In today’s day and age, each brand’s public relations strategy needs to move at the speed of light. Or, at the speed of Twitter. But, essentially, they’re the same thing.
Not to give him any more attention than he deserves, but if we look at the case of Tiger Woods, we can learn a lot about how people will always fill the void if nothing is being said. It took him excruciatingly long to come out with his side of the story, and what happened? Everyone and their mother came out with their side of the story. Now, if Woods had come out with his side at a much more reasonable pace, the fourteen or so women most likely all wouldn’t have tried to claim they had the inside scoop.
The exact same thing happens in business. If something negative and newsworthy happens, and a business keeps their lips sealed for more than an ample amount of time that it would take to whip up a press release, quick tape a YouTube video and start tweeting about the issue, people will begin to fill that void. Whether it’s with assumptions and rumors, or just plain bashing the brand for the simple fact that nothing’s been done.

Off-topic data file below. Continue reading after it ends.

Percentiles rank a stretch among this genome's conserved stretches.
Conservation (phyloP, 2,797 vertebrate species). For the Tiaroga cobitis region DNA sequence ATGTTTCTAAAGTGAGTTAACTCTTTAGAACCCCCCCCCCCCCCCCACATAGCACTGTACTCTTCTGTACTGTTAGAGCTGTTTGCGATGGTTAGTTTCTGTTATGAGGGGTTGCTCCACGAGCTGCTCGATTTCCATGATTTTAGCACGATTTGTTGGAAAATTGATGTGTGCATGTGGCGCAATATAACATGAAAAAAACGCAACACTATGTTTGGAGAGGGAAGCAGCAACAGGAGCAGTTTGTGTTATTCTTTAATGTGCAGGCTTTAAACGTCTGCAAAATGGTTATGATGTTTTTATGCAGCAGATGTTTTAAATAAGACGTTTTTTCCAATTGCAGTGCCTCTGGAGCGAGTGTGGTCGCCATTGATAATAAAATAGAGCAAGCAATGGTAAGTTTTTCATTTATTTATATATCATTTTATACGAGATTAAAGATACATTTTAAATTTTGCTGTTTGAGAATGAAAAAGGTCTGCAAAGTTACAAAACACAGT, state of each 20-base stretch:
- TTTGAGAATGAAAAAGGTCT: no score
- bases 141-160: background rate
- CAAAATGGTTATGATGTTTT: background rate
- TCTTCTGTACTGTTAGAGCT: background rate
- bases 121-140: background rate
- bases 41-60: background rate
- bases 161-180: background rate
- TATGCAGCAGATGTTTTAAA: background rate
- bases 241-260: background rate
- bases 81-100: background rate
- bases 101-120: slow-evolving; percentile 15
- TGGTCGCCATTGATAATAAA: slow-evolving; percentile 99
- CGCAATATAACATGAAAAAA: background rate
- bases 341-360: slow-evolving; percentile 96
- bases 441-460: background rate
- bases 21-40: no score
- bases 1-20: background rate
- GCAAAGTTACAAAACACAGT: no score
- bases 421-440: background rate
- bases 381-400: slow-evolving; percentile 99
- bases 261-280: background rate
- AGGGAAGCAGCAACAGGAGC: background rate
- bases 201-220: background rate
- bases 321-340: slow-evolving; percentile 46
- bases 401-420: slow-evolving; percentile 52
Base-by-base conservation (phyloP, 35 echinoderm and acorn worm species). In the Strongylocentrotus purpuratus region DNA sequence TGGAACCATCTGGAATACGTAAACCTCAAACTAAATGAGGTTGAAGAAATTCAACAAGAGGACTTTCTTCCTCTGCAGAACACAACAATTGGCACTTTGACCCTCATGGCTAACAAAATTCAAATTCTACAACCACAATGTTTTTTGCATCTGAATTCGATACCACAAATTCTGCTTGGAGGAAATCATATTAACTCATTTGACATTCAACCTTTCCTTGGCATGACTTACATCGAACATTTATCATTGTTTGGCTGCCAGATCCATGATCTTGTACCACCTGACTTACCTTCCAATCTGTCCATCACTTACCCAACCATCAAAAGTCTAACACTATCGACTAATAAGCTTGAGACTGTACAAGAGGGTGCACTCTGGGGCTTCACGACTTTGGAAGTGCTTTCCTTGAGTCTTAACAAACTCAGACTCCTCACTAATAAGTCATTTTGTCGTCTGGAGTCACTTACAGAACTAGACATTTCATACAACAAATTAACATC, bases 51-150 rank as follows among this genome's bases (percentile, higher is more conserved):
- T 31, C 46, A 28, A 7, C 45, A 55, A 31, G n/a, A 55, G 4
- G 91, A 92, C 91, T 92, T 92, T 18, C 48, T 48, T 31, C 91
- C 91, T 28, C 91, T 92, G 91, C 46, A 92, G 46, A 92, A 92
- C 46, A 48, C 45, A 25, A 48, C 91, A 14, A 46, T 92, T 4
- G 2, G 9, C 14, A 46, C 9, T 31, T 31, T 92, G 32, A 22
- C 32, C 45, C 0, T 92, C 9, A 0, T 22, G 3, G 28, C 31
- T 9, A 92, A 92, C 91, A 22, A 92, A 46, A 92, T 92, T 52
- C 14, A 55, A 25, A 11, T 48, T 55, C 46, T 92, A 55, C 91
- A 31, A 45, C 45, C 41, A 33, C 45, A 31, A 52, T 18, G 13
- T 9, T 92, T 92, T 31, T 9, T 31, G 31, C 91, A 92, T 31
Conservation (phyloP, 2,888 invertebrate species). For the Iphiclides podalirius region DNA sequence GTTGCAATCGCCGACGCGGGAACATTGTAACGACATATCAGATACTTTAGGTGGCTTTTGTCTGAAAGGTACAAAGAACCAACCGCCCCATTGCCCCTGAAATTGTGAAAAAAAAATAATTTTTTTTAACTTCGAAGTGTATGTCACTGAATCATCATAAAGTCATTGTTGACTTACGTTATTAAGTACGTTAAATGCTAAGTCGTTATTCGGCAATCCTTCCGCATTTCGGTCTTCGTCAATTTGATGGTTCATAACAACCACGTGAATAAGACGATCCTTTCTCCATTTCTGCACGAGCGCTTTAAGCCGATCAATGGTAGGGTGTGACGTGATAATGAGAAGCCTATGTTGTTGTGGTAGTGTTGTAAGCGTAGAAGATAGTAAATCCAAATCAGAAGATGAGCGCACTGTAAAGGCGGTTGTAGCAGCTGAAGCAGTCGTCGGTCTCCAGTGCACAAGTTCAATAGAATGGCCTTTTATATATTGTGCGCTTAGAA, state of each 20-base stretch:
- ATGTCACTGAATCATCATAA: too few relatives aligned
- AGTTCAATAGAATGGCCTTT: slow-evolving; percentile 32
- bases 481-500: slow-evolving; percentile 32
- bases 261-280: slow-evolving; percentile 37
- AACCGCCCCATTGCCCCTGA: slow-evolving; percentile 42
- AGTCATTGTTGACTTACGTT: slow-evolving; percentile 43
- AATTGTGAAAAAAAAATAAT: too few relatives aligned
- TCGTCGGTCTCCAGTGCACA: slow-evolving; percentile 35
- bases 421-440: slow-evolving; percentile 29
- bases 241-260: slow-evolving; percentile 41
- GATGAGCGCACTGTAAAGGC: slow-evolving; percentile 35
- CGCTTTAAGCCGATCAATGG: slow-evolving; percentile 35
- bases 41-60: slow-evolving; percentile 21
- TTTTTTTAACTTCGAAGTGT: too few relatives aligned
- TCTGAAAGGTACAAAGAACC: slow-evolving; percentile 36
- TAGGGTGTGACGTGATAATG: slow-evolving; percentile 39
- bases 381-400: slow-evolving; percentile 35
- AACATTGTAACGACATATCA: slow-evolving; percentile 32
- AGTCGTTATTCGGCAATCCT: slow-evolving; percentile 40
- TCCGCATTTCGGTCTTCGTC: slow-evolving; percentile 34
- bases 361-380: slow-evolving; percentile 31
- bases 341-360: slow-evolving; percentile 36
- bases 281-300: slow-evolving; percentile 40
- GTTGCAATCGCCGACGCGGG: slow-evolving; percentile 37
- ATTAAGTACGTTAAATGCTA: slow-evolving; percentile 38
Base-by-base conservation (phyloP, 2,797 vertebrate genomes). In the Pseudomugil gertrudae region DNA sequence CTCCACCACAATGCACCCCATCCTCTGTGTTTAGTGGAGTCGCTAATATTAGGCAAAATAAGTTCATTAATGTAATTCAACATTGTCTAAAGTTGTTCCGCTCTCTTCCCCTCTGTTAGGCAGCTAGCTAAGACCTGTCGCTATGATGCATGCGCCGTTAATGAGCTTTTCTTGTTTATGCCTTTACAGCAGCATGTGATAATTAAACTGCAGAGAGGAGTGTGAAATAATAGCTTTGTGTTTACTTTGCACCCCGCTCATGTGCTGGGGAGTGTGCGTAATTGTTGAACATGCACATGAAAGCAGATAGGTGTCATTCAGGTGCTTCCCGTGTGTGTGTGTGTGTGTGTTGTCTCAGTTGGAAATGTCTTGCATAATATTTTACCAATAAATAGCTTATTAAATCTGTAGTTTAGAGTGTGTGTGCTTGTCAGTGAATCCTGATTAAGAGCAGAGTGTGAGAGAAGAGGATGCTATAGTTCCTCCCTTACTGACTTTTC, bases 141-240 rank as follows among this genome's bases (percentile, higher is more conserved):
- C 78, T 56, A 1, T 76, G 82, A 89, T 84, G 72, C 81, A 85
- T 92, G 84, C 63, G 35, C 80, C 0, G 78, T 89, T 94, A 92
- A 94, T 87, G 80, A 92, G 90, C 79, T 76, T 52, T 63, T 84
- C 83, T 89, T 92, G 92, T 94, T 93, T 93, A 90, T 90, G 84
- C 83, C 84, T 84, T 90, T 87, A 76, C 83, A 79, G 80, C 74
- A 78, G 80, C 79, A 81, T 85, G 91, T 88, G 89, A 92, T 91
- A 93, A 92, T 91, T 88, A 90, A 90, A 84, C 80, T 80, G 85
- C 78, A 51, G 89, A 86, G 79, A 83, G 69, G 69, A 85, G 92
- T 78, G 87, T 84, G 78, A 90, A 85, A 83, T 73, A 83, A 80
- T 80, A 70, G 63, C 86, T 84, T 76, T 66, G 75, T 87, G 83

So, the moral of the story is that if you want to avoid the rumors and the negative chatter, especially in a place as visible as the web, it’s imperative to create a plan of action for public relations mishaps and act as quickly and efficiently as possible.
However, on the other hand, a void can work to your advantage – but only if you already have a very loyal fan base. Take Apple for example, they rarely come out with information about new products until it’s time for Steve Jobs to give his keynote. This void often creates a lot of hype, and positive (although potentially led astray) rumors. So, if you are going to allow a void, make sure it’s only about things that will create hype around your brand.